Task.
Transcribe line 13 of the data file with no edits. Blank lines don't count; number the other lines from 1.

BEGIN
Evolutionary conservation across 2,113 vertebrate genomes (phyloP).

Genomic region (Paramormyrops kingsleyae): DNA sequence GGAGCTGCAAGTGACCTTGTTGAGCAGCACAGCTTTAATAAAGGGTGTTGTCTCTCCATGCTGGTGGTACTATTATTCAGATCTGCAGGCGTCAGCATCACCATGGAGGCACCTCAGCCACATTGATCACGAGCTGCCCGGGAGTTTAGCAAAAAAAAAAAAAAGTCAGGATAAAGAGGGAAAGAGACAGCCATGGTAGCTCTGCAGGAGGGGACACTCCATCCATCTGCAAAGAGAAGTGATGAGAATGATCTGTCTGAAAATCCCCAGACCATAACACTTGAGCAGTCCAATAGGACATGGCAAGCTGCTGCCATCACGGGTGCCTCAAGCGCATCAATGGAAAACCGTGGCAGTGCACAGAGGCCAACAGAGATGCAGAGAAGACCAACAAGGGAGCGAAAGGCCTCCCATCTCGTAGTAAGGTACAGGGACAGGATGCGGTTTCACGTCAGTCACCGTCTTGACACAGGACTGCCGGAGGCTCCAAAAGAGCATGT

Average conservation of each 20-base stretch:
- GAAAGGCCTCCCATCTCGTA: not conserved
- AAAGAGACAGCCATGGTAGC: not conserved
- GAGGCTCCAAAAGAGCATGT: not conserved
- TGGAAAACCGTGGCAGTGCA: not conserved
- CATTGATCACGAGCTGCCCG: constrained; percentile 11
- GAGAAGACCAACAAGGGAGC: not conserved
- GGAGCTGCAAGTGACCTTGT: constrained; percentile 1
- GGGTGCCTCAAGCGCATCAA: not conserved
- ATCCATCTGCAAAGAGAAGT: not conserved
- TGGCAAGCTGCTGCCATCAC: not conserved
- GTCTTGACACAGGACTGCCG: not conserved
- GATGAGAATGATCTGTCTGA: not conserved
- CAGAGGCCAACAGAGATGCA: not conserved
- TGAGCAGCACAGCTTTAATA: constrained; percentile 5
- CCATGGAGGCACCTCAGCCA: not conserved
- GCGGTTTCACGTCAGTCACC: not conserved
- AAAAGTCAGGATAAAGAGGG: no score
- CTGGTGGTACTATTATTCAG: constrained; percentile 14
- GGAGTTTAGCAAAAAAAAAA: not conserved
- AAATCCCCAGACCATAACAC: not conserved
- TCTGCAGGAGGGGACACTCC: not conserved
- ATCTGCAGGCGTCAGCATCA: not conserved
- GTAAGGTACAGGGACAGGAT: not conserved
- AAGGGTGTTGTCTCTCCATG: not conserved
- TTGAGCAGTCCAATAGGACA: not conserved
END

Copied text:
- TGGCAAGCTGCTGCCATCAC: not conserved